The technology behind a cloud-based WMS - 12 questions for Kilian Hammesfahr

The technology behind a cloud-based WMS - 12 questions for Kilian Hammesfahr

In an interview with Kilian Hammesfahr we talk about cloud-based software architectures, technologies used and development challenges. Kilian is significantly involved in the conception and development of the cloud-based WMS (Warehouse Management System) TOPAZ with which manual warehouses can be managed quickly, simply and at low cost.


Kilian, how old are you and where do you come from?

I’m 31 years old and I live in Regensburg.

How long have you been working for System Logistics GmbH in Wackersdorf and what did you do before?

I’ve been working for System Logistics for over five years now. Before that, I studied mechanical engineering and automation technology in Aachen, specialising in software development.

What are your duties?

As a developer I was involved in TOPAZ from conception until the finished product. I was involved in the design phase right from the very start and worked on developing a software architecture that would make stable and smooth operation possible in the cloud.

Kilian, why is cloud technology ideal for a service like TOPAZ?

With TOPAZ we offer a simple and uncomplicated service that allows rapid adoption of a digital warehouse management solution. Part of this is ensuring that as little software as possible needs to be installed on the customer’s premises, ideally no software at all. Cloud technology makes this very easy, of course. All you need is internet access and a device with a web browser.

Can you explain how this was achieved technically in more detail?

TOPAZ is a cloud service hosted by AWS (Amazon Web Services) in Frankfurt and developed on the basis of a microservice architecture. We mainly use Java with Spring Boot for the back end, and JavaScript and React for the front end. The user interface is provided entirely in a web browser. As a user, I don’t need to install any software whatsoever on my device.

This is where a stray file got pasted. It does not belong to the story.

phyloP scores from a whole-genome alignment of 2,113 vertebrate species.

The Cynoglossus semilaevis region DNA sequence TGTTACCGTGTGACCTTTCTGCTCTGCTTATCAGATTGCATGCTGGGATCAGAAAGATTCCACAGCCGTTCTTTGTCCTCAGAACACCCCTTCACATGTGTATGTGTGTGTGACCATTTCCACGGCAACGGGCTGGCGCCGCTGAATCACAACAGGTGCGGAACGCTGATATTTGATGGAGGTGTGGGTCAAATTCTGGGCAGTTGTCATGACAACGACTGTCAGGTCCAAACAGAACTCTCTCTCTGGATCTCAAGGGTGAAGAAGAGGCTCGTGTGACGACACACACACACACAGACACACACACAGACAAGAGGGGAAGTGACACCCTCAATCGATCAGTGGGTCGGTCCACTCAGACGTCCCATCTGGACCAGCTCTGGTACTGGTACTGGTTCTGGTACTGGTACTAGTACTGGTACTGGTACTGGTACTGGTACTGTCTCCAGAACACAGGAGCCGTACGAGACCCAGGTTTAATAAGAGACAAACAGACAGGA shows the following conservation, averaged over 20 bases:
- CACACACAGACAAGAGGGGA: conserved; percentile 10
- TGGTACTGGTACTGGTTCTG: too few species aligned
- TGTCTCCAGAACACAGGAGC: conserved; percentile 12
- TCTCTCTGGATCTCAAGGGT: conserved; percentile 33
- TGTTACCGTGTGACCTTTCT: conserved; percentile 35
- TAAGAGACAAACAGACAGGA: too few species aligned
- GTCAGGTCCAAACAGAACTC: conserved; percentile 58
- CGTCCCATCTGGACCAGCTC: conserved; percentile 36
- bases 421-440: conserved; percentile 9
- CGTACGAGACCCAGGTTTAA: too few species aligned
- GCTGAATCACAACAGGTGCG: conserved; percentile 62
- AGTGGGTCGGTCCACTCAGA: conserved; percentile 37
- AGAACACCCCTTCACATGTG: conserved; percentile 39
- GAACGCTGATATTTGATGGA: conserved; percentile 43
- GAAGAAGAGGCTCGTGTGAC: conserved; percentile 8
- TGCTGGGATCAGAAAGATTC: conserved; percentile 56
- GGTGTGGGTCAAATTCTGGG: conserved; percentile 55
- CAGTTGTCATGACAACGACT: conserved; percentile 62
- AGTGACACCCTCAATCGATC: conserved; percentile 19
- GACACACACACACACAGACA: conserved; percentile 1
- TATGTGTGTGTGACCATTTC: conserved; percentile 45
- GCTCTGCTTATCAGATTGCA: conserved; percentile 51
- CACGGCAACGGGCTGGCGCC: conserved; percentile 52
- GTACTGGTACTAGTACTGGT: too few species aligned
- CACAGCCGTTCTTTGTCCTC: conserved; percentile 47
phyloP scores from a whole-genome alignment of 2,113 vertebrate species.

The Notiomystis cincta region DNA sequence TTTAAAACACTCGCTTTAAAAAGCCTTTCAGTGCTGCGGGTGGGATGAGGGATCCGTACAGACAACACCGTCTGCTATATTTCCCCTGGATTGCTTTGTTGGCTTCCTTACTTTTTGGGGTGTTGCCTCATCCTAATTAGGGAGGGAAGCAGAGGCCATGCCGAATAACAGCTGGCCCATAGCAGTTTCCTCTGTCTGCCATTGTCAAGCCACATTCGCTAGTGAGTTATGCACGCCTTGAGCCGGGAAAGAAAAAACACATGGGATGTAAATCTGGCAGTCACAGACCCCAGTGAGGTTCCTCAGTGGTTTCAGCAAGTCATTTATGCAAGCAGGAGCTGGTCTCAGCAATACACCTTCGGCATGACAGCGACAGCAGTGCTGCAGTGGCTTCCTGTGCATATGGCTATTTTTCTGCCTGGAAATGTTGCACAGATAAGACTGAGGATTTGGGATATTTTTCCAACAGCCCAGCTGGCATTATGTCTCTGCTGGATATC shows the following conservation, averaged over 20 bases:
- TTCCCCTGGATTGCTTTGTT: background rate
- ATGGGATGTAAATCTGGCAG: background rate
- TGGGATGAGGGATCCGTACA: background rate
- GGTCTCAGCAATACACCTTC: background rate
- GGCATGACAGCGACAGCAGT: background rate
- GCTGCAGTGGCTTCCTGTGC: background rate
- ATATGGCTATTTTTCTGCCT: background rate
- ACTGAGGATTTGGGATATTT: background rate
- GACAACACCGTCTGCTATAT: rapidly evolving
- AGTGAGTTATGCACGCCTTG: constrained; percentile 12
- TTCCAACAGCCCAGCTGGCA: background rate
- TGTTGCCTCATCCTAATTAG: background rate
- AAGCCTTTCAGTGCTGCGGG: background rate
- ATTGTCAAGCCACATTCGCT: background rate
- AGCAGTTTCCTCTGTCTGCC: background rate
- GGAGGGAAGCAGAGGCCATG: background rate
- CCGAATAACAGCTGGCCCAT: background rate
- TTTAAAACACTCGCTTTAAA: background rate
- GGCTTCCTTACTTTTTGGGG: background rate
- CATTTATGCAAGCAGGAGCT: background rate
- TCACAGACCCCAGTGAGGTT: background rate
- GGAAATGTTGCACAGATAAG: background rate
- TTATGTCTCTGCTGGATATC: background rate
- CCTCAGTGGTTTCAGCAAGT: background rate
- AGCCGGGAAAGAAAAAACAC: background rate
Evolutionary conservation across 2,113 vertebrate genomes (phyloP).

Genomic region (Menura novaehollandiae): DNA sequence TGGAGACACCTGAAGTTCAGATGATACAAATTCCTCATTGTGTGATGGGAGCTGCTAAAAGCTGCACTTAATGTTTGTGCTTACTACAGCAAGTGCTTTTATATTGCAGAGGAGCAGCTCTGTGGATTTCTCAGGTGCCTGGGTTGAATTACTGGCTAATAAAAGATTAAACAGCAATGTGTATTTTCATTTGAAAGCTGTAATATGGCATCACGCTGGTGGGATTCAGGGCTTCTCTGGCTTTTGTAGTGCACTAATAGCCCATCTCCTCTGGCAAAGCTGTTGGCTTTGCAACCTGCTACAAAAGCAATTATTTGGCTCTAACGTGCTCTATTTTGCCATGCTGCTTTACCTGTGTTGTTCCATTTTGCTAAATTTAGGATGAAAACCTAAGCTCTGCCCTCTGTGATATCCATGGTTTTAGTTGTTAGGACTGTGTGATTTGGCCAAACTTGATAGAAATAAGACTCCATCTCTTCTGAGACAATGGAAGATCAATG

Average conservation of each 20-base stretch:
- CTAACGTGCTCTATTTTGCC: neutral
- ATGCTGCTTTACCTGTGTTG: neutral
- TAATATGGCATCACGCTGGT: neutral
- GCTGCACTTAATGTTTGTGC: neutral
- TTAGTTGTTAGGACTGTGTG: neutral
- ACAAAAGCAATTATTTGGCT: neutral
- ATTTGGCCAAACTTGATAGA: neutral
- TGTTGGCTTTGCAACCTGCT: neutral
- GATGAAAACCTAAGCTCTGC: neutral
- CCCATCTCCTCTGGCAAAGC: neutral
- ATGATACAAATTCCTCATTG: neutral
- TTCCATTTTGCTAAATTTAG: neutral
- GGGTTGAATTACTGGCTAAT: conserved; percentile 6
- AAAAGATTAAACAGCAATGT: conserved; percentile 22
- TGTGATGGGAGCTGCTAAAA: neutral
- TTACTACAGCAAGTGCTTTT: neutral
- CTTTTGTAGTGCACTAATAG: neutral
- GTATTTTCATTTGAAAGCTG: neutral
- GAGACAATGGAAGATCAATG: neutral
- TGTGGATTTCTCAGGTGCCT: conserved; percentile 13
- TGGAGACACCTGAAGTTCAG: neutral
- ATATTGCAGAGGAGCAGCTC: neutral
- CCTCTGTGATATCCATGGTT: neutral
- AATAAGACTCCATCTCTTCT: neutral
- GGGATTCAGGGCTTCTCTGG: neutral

What does the software infrastructure look like?

We operate TOPAZ in a Kubernetes Cluster hosted on AWS. While we could have also operated our components directly within the services provided by AWS, we wanted to develop our infrastructure as independently of the cloud provider as possible. We operate TOPAZ with a microservice architecture in the Kubernetes Cluster. We can scale individual microservices to account for load, allowing us to respond to demand in real time with tailored performance.

But we don’t just use the cloud for operating TOPAZ itself – we leverage the cloud for the development of TOPAZ. Our CICD (Continuous Integration and Continuous Deployment) pipeline is run on a Kubernetes Cluster. This allows us to dispense with costly local servers and also permits us to develop from anywhere in the world.

Can you explain the software architecture and the benefits it brings, as well as the challenges in programming it?

When developing TOPAZ we always aimed to develop a cloud-native application, because operating software in the cloud is only beneficial and cost-effective if you consistently leverage the benefits of the cloud. Resource scalability in relation to the specific load on the system at any given time is a crucial aspect, which is why the back end of TOPAZ consists of microservices. Each service handles very specific tasks relating to intralogistics processes. One of the challenges with this lies in how the microservices communicate with one another. When data is exchanged between what are essentially entirely independent services, we must ensure that the communication interfaces are always compatible with one another. Although it seems rather simple when you have a limited number of microservices, it becomes a complex challenge as the number of these services grows.